Saturday, October 29, 2011

Permaculture 101: All about Worms!

Vermiculture Explored and Explained

Vermiculture is the practice of keeping worms for the purposes of super-speed composting and generating what is known as worm-castings, an INCREDIBLE fertilizer for your garden or pots. Worm castings are full of micro-organisms and bacterium that are helpful and healthy for your soil - and when you make your own, it's the cheapest fertilizer you can get. Another helpful by-product is the compost tea that you can drain from your worm bin and use as additional fertilizer for your garden (not as strong or balanced as compost tea you might find in a garden store or online, but it still works!).

Keeping worms? Don't they just live in the soil? Well, yes, but worms actually travel quite a ways under ground and if they're not finding delicious food for themselves in and around your garden, then they will move on and you will lose the benefit. For some time now humans have been creating worm bins/enclosures that are ideal for the tiny vermin and in turn they solve a major problem for us...what to do with food-waste?

For longer than I can remember my parents tried different methods of composting. Trenching - digging in your garden and dumping food waste there, once the hole is full you cover it up and the worms in your garden do the rest. Compost Bin - one of the most popular methods for dealing with food-waste, but it often results in other unwanted guests in your yard or garden such as raccoons and rats/mice. Some compost bins deal with with this better by providing a frame and a container that does not touch the ground, but in my experience, the mice are smarter that the air-born compost bins and find a way to get in all the same. With each attempt we continually attracted raccoons, rats and mice and wound up having to set traps which never felt right to my family.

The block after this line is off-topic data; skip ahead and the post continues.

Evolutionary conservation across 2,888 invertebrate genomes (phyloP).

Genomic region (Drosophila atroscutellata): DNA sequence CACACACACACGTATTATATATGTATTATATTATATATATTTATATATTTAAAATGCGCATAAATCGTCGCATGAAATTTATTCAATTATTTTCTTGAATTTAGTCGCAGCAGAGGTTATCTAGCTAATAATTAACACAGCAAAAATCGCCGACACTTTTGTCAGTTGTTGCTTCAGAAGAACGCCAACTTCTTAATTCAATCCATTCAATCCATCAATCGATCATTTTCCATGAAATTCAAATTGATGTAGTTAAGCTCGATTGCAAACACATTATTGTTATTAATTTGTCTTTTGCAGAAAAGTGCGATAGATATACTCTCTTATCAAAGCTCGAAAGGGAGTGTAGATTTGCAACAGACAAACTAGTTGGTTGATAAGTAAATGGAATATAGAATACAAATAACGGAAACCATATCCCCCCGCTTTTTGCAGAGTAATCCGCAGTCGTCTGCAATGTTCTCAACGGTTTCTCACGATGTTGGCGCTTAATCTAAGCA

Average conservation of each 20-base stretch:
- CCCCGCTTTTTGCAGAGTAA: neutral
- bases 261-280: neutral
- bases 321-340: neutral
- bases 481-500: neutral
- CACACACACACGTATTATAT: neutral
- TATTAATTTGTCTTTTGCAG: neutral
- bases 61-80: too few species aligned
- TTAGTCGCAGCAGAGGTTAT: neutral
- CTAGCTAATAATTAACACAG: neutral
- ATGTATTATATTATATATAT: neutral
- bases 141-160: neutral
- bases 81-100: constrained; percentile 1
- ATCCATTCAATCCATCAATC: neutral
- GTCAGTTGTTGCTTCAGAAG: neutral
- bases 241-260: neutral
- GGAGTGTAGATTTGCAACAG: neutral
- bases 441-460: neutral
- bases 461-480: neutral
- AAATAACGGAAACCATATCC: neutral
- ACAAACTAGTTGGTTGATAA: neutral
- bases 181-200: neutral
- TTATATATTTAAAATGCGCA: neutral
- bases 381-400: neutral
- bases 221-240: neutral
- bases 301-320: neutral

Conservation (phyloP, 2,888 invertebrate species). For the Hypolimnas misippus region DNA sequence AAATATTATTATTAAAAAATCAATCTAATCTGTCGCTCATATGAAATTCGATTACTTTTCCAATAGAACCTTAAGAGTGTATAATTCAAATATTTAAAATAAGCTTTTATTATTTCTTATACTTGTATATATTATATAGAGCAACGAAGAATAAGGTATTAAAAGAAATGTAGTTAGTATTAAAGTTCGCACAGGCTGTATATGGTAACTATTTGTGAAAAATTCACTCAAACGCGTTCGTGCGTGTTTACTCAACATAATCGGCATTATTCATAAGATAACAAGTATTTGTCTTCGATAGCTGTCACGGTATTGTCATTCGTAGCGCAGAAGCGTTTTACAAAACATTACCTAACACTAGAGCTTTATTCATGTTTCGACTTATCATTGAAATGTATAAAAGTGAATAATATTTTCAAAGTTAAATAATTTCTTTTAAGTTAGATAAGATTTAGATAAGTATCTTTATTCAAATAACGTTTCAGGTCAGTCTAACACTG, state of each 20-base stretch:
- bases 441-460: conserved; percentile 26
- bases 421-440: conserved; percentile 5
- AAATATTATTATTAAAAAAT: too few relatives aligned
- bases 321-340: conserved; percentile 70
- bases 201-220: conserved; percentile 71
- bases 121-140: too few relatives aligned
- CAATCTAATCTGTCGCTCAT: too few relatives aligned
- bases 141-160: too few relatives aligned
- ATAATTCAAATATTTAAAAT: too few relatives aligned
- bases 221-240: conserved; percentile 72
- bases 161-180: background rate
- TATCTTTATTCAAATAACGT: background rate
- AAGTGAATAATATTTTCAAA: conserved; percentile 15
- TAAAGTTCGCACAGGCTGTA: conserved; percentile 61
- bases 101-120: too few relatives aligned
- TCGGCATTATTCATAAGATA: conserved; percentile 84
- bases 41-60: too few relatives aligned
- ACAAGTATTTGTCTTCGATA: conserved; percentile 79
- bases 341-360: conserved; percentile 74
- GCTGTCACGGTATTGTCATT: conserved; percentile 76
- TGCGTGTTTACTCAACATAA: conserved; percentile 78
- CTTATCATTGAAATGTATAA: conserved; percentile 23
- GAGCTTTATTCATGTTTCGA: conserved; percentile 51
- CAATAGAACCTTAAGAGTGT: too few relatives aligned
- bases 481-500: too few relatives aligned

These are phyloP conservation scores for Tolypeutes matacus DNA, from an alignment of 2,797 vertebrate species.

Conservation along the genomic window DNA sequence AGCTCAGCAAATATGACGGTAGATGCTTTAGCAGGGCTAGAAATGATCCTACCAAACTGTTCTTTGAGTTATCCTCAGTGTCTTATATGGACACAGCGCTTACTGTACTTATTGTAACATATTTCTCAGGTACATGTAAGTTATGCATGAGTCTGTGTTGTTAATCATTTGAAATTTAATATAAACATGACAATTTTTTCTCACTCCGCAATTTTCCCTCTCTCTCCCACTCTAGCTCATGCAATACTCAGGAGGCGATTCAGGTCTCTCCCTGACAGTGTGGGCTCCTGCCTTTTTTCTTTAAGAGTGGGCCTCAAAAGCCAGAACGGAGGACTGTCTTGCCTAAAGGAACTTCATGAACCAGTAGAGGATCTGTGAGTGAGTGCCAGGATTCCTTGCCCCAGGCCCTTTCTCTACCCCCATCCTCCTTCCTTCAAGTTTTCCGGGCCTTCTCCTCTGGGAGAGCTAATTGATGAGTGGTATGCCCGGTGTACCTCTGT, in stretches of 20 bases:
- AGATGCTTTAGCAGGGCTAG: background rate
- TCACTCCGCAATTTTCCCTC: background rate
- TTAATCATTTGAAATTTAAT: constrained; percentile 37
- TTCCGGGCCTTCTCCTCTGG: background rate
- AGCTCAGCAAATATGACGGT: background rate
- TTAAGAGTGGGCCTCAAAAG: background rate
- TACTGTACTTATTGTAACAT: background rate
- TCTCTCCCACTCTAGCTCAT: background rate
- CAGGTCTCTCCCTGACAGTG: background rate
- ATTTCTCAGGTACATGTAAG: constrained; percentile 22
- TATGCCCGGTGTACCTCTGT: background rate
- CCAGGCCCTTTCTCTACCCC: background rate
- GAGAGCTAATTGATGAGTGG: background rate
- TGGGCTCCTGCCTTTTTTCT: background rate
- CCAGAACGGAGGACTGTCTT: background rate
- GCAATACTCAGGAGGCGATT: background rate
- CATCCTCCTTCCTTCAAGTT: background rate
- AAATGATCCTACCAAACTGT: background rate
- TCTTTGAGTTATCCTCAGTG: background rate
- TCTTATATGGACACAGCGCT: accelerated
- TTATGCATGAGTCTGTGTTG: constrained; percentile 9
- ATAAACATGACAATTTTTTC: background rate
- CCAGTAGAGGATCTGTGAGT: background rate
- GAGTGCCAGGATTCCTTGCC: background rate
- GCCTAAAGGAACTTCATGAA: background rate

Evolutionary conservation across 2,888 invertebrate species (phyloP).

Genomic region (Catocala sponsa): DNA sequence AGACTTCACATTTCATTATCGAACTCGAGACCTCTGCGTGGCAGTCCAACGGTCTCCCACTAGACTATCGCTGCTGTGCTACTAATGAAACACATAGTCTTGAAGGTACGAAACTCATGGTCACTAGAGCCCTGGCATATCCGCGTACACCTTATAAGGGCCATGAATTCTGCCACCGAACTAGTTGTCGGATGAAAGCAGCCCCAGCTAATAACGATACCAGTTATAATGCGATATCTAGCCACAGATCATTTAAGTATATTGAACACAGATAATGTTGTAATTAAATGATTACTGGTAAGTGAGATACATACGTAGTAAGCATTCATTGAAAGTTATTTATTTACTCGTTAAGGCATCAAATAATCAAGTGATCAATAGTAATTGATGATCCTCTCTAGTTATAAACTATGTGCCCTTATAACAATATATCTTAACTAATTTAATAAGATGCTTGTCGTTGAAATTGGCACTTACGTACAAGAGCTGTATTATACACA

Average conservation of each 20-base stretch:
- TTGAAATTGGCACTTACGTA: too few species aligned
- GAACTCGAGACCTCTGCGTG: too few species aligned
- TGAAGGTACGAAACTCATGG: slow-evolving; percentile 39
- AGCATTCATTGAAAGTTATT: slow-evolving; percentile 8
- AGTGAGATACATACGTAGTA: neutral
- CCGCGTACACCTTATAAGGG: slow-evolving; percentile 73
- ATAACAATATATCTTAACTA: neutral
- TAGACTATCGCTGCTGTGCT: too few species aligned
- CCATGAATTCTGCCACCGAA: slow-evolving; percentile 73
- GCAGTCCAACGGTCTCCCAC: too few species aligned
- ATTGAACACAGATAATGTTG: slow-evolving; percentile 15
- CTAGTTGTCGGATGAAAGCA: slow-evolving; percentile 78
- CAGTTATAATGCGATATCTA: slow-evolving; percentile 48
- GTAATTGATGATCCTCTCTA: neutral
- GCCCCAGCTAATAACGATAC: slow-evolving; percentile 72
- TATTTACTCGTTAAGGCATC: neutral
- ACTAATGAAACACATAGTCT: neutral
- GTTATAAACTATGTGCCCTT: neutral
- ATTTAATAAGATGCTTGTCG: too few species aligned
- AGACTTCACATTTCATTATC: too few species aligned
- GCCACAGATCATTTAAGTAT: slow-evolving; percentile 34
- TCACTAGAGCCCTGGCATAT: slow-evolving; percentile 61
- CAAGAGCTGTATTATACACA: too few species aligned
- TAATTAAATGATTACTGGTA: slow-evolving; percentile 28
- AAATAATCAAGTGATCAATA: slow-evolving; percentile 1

The Solution!

Build a worm-bin! I decided that instead of just showing pictures and writing about what a worm-bin is like it would be more beneficial to give you a video experience of the worm-bin I built with my community for our apartment complex. Enjoy and as always, please ask questions, let me know what you're interested in and I will do my best to incorporate the answer into my future posts. Grow your own!


  1. Having a worm bin is a great way to cut food waste and make healthy soil at the same time. My question is about other bugs, and whether they are a problem. We quit using newspaper to layer over fresh food in the bin for a number of reasons. Seems like this led to an explosion of pill bugs (those grey colored roly-poly guys). And I do mean explosion. Maybe we can consult and I can learn if they are a problem or not.

  2. Hi Dave: Thanks for including a post about worm bins. Is it possible to buy an affordable "pre-fab" worm bin or "assemble it at home" one? Would love a bit more of an explanation re: the two sides of the bin and how you presumably get the worms to move from one side to the other so you can use the fertilizer without throwing out all your worms. How many worms do you put in there and where do you buy them? How many people contribute to your bin and how many pounds of fertilizer does it produce for you? Another naive question: Why are the worm castings better than other home compost? For that matter, what exactly is a worm casting? Katia